We need domestic violence legislation…now

Published: January 31, 2012

We need to give our daughters, the future wives and mothers of this country, a safe and secure environment to live in. PHOTO: AFP

Pakistan is considered to be the third most dangerous place for women to live in, according to the Thomson Reuters Foundation poll 2011.

Despite the fact that the majority population in Pakistan is female, it is still a strictly patriarchal society where women are sometimes killed for something as personal as choosing a husband. In the West, women liberation now means fighting for tax payer funded abortion; in Pakistan, we are still advocating the treatment of women as equal beings who deserve the basic rights to life, family, freedom from torture and inhuman treatment.

While there is some progress on  the issue of honour killing and forced marriages (even if implementation is still nonexistent), when it comes to domestic violence, sadly there exists no law in Pakistan specifically addressing and prohibiting it. We still seem confused about whether domestic violence is a family norm that is allowed and even encouraged by religion, or a criminal act.  This reality exists despite the fact that everyday violence at home results in women being tortured, mutilated, subjected to acid attacks or burned alive.

According to a survey conducted by the Pakistan Institute of Medical Sciences, over 90% of married Pakistani women were kicked, slapped, beaten or sexually abused when husbands were unhappy with their cooking or cleaning, if they give birth to a girl or failed to bear a child.

Yet, lawmakers have not given this issue enough importance. A bill addressing domestic violence had been passed by the National Assembly in 2009 but lapsed due to a lack of interest by the Senate and the president. However, it is not just the lawmakers at fault here; it is the mindset of our society that needs to be changed – a mindset that believes women should be suppressed and kept under control; that advocates that such laws are against the teaching of the Quran and Sunnah.

Conservative interpretations of Surah An-Nisa justify violence against women, even though countless renowned scholars and their teachings have clarified that the verse does not support beating a woman, but separating oneself from her in case she is continuously disobedient and unfaithful. Unfortunately, inconsistency in interpretations due to different schools of Islamic jurisprudence and the politics of religious institutions has turned this very simple matter into a mess.

Asma Barlas, author of “Believing Women in Islam”, states that women’s status and role in Muslim societies and patriarchal structures is the result of various factors, the majority of which has nothing to do with religion. Judy Mabro, editor of Muslim Women’s Choices, also holds up this notion. She further states that the status of Muslim women in terms of the Quran and other Islamic sources is all too often taken out of context.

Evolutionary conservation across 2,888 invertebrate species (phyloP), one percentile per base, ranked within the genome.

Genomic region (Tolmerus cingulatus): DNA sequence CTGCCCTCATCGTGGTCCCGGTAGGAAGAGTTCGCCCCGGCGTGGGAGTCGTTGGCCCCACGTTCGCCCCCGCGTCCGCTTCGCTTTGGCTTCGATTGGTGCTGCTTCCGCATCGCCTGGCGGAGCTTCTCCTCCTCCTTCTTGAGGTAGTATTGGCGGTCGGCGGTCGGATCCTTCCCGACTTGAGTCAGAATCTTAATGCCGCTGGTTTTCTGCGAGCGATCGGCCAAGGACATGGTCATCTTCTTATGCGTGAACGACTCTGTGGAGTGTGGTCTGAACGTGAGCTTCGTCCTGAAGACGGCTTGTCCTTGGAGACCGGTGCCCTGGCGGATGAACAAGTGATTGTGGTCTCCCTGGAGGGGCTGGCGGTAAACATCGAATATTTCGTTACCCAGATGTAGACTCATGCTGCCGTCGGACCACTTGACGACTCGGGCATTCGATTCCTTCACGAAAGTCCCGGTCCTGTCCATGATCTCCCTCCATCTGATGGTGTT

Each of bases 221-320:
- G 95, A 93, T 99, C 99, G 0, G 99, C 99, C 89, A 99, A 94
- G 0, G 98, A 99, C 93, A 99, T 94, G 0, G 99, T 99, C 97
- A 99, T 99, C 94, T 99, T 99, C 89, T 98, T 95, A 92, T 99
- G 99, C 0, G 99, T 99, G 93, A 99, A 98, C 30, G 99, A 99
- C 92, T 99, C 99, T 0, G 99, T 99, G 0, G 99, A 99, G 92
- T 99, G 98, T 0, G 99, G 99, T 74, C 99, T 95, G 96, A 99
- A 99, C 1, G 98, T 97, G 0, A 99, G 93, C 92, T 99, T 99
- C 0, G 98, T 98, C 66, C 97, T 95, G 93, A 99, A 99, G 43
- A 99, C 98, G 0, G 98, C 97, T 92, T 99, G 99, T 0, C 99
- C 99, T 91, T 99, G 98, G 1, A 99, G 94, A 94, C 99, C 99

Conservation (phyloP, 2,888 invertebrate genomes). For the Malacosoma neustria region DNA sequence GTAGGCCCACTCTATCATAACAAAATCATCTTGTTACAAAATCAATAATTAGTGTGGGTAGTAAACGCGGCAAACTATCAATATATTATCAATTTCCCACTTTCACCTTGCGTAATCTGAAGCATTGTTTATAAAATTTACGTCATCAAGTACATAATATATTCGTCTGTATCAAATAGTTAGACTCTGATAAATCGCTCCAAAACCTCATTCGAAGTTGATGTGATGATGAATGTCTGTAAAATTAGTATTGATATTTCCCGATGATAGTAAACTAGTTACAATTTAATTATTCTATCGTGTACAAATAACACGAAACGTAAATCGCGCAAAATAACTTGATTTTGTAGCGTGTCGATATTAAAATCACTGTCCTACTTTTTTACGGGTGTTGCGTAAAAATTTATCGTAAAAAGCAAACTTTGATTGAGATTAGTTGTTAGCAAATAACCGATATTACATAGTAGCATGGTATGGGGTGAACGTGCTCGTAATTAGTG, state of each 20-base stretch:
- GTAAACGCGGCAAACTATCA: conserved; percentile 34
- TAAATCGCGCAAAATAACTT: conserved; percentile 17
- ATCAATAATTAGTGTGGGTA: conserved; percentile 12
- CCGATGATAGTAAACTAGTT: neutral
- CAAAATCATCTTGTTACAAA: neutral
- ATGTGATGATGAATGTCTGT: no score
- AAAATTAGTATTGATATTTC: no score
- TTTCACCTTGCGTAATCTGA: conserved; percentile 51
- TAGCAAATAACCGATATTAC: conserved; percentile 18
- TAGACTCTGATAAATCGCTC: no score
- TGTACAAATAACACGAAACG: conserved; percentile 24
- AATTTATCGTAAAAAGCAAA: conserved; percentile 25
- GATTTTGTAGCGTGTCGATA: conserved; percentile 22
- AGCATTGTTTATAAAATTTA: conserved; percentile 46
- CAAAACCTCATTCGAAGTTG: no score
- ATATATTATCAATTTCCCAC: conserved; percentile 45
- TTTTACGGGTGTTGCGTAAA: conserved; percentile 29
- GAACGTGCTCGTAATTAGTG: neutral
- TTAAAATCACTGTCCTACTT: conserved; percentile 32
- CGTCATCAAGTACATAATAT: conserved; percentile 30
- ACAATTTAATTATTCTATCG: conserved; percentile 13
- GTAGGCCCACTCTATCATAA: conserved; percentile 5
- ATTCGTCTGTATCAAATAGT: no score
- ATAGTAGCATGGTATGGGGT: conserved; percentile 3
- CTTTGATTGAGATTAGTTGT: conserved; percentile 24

It is important to understand that such violence is not part of religion, but rather a cultural aspect that men refuse to let go since it makes them feel empowered.

We need to understand that if the law on domestic violence is passed, it will not just benefit women but also men, children and society overall. Instead of viewing the law as a gateway to freedom for women, it should simply be seen as what it is: a step towards a more civilised society. Domestic violence includes all acts of physical and psychological abuse committed by a perpetrator against any ‘vulnerable person’ with whom the accused was or had been in a ‘domestic relationship’.  Whether it’s the father using violence against his son as a form of punishment, or a disobedient son showing aggression to his elderly mother or even a wife behaving violently towards her husband, all these forms of abuse will be prohibited and punishable if the law is passed.

Domestic violence is a crime, a mental and physical health concern and a social failure of our country. Authorities often tend to disregard domestic violence as a private or family matter. Police often refuse to register cases unless there are extreme signs of injury. Therefore, the vulnerable party cannot take any action against the offender till a substantial amount of harm has already been done.

I find it appalling that we claim to be a Muslim nation but use religion in every aspect of our lives to justify our wrongdoings. Ill-informed maulvis preach concepts and interpretations of religion that they fancy. In the pursuit of ulterior motives, the true spirit of our religion has been long lost in our country and has been replaced by hypocrisy.

It is high time we make serious efforts to create awareness for the urgent need to pass the domestic violence law. We need to give our daughters, the future wives and mothers of this country, a safe and secure environment to live in. We do not want them to live in fear, helpless and vulnerable. We do not want them to endure the same faith as women today. We need to instill tolerance and forgiveness in our men.  We need to move beyond all excuses and debates and make it clear cut for our citizens that violence of any form is prohibited within a household.  We need to give our children a more civilised society to live in.